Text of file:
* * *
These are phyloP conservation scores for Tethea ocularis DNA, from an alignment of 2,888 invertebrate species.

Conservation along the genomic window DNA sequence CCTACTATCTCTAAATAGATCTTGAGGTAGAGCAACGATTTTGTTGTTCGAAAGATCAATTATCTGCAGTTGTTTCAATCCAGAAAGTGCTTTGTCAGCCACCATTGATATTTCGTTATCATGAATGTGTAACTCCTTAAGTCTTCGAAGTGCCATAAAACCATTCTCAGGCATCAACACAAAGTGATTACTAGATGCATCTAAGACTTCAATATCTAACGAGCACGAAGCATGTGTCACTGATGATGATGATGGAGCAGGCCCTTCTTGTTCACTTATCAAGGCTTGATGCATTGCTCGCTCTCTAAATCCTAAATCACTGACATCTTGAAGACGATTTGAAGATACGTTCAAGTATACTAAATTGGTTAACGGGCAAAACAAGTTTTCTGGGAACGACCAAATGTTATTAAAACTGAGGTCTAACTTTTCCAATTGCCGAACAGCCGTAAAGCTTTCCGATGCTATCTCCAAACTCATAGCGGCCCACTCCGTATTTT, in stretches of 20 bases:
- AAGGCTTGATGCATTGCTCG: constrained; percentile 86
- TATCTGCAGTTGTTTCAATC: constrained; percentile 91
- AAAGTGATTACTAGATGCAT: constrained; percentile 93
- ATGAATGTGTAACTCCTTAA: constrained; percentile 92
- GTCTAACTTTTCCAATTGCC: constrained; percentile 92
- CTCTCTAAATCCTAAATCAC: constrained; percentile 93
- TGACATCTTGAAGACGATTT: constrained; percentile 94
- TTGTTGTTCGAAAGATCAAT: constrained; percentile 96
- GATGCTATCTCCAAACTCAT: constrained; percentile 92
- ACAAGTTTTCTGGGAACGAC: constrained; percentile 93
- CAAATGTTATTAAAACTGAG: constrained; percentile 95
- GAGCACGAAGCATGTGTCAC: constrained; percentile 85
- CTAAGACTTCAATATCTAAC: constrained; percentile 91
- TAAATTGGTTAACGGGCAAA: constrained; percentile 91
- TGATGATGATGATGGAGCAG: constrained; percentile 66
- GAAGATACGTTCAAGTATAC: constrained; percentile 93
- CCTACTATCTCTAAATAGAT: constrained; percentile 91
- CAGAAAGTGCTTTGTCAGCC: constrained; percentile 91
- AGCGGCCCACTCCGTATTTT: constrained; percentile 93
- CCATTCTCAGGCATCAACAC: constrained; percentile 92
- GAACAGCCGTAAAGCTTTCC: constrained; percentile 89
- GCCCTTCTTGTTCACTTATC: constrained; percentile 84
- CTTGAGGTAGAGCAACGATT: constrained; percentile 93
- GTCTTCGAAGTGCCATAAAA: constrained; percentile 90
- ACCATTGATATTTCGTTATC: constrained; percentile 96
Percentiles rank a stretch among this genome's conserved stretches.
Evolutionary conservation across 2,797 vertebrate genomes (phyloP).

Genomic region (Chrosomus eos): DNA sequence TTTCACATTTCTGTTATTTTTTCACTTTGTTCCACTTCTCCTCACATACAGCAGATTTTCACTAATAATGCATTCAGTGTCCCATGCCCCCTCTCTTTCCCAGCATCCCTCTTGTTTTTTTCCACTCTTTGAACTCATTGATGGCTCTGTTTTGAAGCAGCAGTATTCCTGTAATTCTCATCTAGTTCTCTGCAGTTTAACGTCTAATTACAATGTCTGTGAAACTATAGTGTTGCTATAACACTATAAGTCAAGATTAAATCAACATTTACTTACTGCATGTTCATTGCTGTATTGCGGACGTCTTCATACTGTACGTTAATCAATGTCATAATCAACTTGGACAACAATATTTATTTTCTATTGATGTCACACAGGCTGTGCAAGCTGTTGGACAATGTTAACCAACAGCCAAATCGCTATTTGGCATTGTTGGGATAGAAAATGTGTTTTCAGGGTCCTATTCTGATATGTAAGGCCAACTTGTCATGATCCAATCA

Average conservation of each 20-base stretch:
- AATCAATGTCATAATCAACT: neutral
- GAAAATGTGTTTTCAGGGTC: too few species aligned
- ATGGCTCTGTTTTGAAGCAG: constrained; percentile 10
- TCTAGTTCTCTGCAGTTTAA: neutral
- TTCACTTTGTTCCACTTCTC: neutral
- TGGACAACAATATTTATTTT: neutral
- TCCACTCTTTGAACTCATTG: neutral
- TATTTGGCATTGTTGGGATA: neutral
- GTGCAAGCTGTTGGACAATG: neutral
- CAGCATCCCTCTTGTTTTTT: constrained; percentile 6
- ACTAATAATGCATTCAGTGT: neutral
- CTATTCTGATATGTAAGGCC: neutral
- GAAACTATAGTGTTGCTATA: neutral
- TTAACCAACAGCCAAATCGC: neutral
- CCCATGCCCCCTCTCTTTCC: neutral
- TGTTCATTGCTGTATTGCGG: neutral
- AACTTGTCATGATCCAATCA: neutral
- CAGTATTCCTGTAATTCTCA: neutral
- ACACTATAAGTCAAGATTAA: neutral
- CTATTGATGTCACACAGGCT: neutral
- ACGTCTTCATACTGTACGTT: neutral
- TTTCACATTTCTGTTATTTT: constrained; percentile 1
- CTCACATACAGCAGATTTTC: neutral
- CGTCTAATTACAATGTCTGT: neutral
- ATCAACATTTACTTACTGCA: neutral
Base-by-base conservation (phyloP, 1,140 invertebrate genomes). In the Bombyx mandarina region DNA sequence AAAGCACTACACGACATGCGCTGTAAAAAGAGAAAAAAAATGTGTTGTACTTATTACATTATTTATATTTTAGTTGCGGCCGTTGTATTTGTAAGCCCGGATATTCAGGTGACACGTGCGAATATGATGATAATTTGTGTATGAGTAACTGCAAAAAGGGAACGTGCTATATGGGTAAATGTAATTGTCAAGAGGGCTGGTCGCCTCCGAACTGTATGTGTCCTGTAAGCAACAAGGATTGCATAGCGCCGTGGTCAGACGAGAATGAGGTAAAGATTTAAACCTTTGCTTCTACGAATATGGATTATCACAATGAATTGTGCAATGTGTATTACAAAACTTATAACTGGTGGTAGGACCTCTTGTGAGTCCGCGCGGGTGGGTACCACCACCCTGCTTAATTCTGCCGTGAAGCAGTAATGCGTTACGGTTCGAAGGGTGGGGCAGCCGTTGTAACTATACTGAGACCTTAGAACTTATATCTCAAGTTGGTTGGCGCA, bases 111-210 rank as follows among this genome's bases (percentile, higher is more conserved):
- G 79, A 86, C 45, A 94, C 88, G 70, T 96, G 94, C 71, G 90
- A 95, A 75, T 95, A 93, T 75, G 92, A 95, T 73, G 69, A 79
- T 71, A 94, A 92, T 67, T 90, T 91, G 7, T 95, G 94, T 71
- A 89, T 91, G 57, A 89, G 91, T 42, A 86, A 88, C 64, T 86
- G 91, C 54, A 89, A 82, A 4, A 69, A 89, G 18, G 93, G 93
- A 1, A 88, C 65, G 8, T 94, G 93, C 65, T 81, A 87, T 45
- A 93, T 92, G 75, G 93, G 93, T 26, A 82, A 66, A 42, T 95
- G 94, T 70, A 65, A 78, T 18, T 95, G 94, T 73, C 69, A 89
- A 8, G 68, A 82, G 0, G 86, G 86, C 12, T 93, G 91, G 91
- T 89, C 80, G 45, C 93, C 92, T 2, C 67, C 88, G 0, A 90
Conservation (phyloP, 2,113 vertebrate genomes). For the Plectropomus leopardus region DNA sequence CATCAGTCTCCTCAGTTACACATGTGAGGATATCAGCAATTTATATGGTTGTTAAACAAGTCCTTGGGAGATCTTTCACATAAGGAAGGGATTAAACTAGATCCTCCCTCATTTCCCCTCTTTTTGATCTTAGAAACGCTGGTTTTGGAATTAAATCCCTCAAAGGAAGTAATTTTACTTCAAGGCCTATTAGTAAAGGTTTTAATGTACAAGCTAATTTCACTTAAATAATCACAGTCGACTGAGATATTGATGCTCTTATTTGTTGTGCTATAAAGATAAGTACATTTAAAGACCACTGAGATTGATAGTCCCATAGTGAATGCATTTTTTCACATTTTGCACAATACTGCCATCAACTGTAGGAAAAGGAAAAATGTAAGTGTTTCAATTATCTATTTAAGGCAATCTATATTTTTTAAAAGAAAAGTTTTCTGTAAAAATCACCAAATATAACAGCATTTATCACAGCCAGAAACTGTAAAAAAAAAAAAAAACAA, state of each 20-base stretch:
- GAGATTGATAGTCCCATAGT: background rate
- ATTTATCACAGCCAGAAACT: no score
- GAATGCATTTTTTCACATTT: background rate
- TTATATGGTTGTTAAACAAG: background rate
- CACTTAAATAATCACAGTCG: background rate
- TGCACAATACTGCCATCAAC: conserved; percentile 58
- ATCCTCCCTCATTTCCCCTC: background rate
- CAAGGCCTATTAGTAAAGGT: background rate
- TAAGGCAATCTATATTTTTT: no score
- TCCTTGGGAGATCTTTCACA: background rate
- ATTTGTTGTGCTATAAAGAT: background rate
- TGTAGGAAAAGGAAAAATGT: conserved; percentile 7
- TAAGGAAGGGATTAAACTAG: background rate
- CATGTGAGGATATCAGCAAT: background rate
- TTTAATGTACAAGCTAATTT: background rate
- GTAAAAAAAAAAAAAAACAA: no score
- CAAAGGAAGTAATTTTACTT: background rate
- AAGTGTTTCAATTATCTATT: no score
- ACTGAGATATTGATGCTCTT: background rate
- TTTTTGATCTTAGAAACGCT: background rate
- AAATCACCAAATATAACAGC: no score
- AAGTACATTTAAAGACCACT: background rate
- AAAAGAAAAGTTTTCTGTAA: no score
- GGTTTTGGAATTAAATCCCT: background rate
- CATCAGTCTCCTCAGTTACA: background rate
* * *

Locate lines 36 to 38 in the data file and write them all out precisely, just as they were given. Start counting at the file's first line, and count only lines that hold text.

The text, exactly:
- TTCACTTTGTTCCACTTCTC: neutral
- TGGACAACAATATTTATTTT: neutral
- TCCACTCTTTGAACTCATTG: neutral